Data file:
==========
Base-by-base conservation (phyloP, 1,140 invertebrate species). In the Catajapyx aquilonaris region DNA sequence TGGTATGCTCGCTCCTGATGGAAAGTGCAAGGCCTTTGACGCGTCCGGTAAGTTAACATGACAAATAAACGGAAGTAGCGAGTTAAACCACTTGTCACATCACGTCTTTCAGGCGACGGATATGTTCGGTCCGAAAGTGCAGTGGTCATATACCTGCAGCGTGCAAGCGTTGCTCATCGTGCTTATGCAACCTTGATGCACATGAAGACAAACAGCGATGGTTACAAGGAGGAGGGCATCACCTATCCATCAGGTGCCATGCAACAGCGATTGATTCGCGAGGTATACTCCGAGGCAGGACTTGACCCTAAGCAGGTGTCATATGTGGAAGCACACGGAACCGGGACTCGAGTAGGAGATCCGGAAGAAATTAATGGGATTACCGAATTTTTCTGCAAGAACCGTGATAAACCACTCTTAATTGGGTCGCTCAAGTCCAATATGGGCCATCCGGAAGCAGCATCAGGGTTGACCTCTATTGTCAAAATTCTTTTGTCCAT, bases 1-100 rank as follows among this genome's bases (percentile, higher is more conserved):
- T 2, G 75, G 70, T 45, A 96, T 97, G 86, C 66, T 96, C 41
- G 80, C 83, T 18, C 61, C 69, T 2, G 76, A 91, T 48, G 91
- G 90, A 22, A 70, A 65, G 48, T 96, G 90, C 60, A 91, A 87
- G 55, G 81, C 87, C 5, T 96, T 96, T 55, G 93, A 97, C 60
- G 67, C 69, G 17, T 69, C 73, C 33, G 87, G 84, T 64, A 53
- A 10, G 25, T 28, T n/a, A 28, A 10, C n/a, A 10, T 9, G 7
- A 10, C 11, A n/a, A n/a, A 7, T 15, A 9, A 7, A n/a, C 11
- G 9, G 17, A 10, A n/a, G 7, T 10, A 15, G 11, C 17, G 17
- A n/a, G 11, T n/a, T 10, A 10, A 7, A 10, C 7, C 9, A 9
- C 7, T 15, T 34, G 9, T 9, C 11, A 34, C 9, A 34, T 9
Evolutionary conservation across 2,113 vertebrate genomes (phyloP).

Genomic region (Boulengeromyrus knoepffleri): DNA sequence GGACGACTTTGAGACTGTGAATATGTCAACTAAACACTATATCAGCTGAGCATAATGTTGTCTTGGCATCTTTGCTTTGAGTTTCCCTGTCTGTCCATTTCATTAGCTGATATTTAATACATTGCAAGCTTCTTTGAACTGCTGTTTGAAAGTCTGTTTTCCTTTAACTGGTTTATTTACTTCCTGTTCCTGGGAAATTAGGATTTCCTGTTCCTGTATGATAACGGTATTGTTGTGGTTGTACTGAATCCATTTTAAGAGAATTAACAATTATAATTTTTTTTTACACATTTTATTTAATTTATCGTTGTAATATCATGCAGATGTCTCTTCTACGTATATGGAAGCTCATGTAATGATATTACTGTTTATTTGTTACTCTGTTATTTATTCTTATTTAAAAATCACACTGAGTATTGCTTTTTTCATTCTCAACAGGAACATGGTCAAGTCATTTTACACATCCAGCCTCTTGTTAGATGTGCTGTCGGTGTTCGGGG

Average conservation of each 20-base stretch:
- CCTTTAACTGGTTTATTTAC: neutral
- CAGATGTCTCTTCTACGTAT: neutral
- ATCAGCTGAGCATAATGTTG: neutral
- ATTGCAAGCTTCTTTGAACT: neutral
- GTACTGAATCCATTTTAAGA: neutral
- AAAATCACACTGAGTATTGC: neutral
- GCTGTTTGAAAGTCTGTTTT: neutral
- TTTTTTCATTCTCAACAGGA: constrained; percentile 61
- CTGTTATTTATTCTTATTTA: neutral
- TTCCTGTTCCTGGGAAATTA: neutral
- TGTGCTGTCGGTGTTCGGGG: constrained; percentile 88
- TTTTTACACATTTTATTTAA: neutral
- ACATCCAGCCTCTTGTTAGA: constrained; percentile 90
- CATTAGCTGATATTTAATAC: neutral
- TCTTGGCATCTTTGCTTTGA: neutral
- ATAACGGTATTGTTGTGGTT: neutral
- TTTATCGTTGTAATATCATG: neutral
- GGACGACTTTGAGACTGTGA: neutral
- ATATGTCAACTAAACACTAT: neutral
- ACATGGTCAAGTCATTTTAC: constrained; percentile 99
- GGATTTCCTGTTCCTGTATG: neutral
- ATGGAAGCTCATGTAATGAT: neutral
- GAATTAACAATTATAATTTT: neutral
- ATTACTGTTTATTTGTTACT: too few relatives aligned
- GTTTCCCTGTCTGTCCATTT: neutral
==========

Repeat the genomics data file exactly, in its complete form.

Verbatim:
Base-by-base conservation (phyloP, 1,140 invertebrate species). In the Catajapyx aquilonaris region DNA sequence TGGTATGCTCGCTCCTGATGGAAAGTGCAAGGCCTTTGACGCGTCCGGTAAGTTAACATGACAAATAAACGGAAGTAGCGAGTTAAACCACTTGTCACATCACGTCTTTCAGGCGACGGATATGTTCGGTCCGAAAGTGCAGTGGTCATATACCTGCAGCGTGCAAGCGTTGCTCATCGTGCTTATGCAACCTTGATGCACATGAAGACAAACAGCGATGGTTACAAGGAGGAGGGCATCACCTATCCATCAGGTGCCATGCAACAGCGATTGATTCGCGAGGTATACTCCGAGGCAGGACTTGACCCTAAGCAGGTGTCATATGTGGAAGCACACGGAACCGGGACTCGAGTAGGAGATCCGGAAGAAATTAATGGGATTACCGAATTTTTCTGCAAGAACCGTGATAAACCACTCTTAATTGGGTCGCTCAAGTCCAATATGGGCCATCCGGAAGCAGCATCAGGGTTGACCTCTATTGTCAAAATTCTTTTGTCCAT, bases 1-100 rank as follows among this genome's bases (percentile, higher is more conserved):
- T 2, G 75, G 70, T 45, A 96, T 97, G 86, C 66, T 96, C 41
- G 80, C 83, T 18, C 61, C 69, T 2, G 76, A 91, T 48, G 91
- G 90, A 22, A 70, A 65, G 48, T 96, G 90, C 60, A 91, A 87
- G 55, G 81, C 87, C 5, T 96, T 96, T 55, G 93, A 97, C 60
- G 67, C 69, G 17, T 69, C 73, C 33, G 87, G 84, T 64, A 53
- A 10, G 25, T 28, T n/a, A 28, A 10, C n/a, A 10, T 9, G 7
- A 10, C 11, A n/a, A n/a, A 7, T 15, A 9, A 7, A n/a, C 11
- G 9, G 17, A 10, A n/a, G 7, T 10, A 15, G 11, C 17, G 17
- A n/a, G 11, T n/a, T 10, A 10, A 7, A 10, C 7, C 9, A 9
- C 7, T 15, T 34, G 9, T 9, C 11, A 34, C 9, A 34, T 9
Evolutionary conservation across 2,113 vertebrate genomes (phyloP).

Genomic region (Boulengeromyrus knoepffleri): DNA sequence GGACGACTTTGAGACTGTGAATATGTCAACTAAACACTATATCAGCTGAGCATAATGTTGTCTTGGCATCTTTGCTTTGAGTTTCCCTGTCTGTCCATTTCATTAGCTGATATTTAATACATTGCAAGCTTCTTTGAACTGCTGTTTGAAAGTCTGTTTTCCTTTAACTGGTTTATTTACTTCCTGTTCCTGGGAAATTAGGATTTCCTGTTCCTGTATGATAACGGTATTGTTGTGGTTGTACTGAATCCATTTTAAGAGAATTAACAATTATAATTTTTTTTTACACATTTTATTTAATTTATCGTTGTAATATCATGCAGATGTCTCTTCTACGTATATGGAAGCTCATGTAATGATATTACTGTTTATTTGTTACTCTGTTATTTATTCTTATTTAAAAATCACACTGAGTATTGCTTTTTTCATTCTCAACAGGAACATGGTCAAGTCATTTTACACATCCAGCCTCTTGTTAGATGTGCTGTCGGTGTTCGGGG

Average conservation of each 20-base stretch:
- CCTTTAACTGGTTTATTTAC: neutral
- CAGATGTCTCTTCTACGTAT: neutral
- ATCAGCTGAGCATAATGTTG: neutral
- ATTGCAAGCTTCTTTGAACT: neutral
- GTACTGAATCCATTTTAAGA: neutral
- AAAATCACACTGAGTATTGC: neutral
- GCTGTTTGAAAGTCTGTTTT: neutral
- TTTTTTCATTCTCAACAGGA: constrained; percentile 61
- CTGTTATTTATTCTTATTTA: neutral
- TTCCTGTTCCTGGGAAATTA: neutral
- TGTGCTGTCGGTGTTCGGGG: constrained; percentile 88
- TTTTTACACATTTTATTTAA: neutral
- ACATCCAGCCTCTTGTTAGA: constrained; percentile 90
- CATTAGCTGATATTTAATAC: neutral
- TCTTGGCATCTTTGCTTTGA: neutral
- ATAACGGTATTGTTGTGGTT: neutral
- TTTATCGTTGTAATATCATG: neutral
- GGACGACTTTGAGACTGTGA: neutral
- ATATGTCAACTAAACACTAT: neutral
- ACATGGTCAAGTCATTTTAC: constrained; percentile 99
- GGATTTCCTGTTCCTGTATG: neutral
- ATGGAAGCTCATGTAATGAT: neutral
- GAATTAACAATTATAATTTT: neutral
- ATTACTGTTTATTTGTTACT: too few relatives aligned
- GTTTCCCTGTCTGTCCATTT: neutral